DE – With opioid overdoses and deaths continuing to increase, Attorney General Matt Denn on Wednesday released the Delaware Department of Justice’s fourth annual report on the state’s efforts to combat the epidemic and made recommendations for next steps.
“In the face of compelling evidence that the state’s opioid epidemic persists, the state has made some progress over the past four years in addressing the epidemic, but has not significantly expanded treatment for Delawareans with substance use disorder,” the report states.
The report details and heralds progress since 2015, including:
- statutory reform requiring admission to treatment facilities
expanded prosecution efforts of drug rings
- legislation providing legal assistance for prematurely terminated insurance coverage
- state funding for first responders’ use of naloxone
- state funding for assistance to individuals with substance use disorder in finding immediate treatment
- the announced creation of “START Centers” that will provide initial medication assisted treatment to patients
- $3 million in one-time funds in the current budget for programs recommended by the Behavioral Health Consortium
- DOJ’s civil lawsuit against manufacturers, distributors and retailers of opioids
“A few years ago we were saving very few people. That’s not the case anymore,” said Chief Kenneth McLaughlin of the Ocean View Police Department, who participated in the report’s release. “While the process has been slow, resources are being mobilized at the local, state, and federal level to address substance abuse. While much more needs to be done, especially when it comes to prevention and demand reduction and the availability of long-term treatment, Delaware is making progress.”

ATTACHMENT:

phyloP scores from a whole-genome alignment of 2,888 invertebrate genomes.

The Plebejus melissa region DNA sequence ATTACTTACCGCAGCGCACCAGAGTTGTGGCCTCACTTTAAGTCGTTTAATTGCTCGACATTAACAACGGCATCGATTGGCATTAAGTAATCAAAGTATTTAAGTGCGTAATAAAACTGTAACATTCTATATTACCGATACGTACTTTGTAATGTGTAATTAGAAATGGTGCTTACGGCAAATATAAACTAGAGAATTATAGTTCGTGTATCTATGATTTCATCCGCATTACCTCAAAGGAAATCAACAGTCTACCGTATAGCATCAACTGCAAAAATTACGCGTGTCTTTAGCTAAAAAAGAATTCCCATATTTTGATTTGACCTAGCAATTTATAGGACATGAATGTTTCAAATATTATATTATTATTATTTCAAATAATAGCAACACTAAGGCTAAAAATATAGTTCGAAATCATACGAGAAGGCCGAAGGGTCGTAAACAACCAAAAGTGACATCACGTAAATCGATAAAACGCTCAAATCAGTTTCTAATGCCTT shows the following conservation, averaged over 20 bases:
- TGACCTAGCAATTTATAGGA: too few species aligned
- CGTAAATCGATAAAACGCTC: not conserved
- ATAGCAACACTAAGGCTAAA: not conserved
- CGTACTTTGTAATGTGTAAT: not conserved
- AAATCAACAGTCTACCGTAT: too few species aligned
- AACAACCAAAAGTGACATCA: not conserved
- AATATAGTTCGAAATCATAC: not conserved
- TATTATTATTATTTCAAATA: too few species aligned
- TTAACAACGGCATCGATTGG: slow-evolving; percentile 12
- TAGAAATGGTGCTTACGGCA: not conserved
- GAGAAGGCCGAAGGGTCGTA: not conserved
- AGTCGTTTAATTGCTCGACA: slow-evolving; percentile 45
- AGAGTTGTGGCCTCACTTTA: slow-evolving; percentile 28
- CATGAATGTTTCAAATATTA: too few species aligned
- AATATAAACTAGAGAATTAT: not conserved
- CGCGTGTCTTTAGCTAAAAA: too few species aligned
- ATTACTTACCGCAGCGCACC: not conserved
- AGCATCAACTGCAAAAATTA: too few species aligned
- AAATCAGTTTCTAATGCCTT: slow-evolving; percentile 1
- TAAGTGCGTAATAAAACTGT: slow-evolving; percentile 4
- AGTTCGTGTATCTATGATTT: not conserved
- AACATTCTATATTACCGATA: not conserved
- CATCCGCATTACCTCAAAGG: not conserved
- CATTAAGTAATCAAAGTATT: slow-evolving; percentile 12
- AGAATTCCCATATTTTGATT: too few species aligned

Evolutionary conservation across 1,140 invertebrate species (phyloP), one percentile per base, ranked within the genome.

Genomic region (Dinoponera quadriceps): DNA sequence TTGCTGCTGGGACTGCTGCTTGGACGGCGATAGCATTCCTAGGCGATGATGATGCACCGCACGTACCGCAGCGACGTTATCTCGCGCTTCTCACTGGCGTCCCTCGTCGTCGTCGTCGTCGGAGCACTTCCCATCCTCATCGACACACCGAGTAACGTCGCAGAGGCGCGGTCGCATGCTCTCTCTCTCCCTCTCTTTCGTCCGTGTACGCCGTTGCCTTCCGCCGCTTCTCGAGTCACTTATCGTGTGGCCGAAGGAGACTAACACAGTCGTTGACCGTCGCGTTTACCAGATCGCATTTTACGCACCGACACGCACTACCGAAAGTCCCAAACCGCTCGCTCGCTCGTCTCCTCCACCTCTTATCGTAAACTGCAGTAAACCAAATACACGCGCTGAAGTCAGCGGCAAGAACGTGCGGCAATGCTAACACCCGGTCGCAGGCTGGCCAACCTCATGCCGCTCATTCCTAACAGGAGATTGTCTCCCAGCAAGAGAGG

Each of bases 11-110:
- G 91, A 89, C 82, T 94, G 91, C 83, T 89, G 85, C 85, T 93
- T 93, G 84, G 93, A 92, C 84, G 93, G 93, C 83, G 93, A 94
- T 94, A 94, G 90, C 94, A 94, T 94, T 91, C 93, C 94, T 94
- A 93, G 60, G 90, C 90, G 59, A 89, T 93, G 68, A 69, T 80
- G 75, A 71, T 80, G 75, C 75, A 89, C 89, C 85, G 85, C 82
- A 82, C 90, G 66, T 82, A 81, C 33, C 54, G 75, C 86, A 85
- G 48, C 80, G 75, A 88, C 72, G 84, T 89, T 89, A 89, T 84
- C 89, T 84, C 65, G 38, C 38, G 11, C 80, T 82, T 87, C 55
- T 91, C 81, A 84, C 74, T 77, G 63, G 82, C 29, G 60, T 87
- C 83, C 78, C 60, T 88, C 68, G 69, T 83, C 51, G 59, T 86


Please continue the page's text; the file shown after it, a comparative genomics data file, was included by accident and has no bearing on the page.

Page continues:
The report states “there remain just over 200 treatment beds (none of them for long term residential treatment) to help over 11,000 Delawareans believed to be struggling with substance use disorder.” Recommendations from the report include:
Expansion of sober living facilities: Increases in state funding for sober living options, and an increase in the reimbursement rate for sober living facilities would likely increase “an economically efficient way for the state to provide stable, supervised living environments for individuals who do not need the level of care associated with an inpatient residential treatment facility.”
Expansion of inpatient residential drug treatment: “The absence of long-term residential treatment is overwhelmingly the top complaint that DOJ hears from front-line treatment professionals, individuals seeking to address their own drug addictions, and families of those seeking treatment” and a DOJ recommendation to the Governor and General Assembly to use economic development funds to incentivize opening of new facilities was not adopted.
Recovery high school program: This initiative is for “high schools designed specifically for students in recovery from substance use disorder….The Red Clay School District has offered to make a building available for the operation of a recovery high school program in Delaware.” But it requires state operating funding.
Prevention and alternative to opioids: “The state’s Addiction Action Committee made a detailed proposal to the General Assembly for implementing such a plan, which included the elimination of private and public insurance barriers for physical therapy and chiropractic treatment, and a pilot state program to determine the short-term cost for the elimination of barriers to other treatments such as massage, acupuncture, and yoga.” However the legislation was altered before passage to eliminate much of the expanded treatment. DOJ recommends that the General Assembly enact the Addiction Action Committee’s original proposal. Additionally, DOJ recommends that patients receiving outpatient prescriptions of opioid drugs be informed of risks and alternatives and asked for their informed consent when they receive their first prescription for such drugs.
Opioid impact fee: The report recommends that the General Assembly enact legislation creating an opioid impact fee, to be imposed on the manufacturers of opioid drugs in order to help remedy the harm those drugs have caused in Delaware.
“I want to be clear that as a state, Delaware has been very progressive and has instituted many first in the nation programs and laws. But, we also know that Delaware’s addiction and overdose death problem continues to escalate,” said David Humes, board member of the atTAcK Addiction advocacy organization. “We are in agreement with the Attorney General’s report that there are items that still need attention. Our opinion is that a recovery high school program for young people in recovery needs to be instituted. It can be done with a relatively small amount of funding.”
SOURCE: news provided by NEWS.DELAWARE.GOV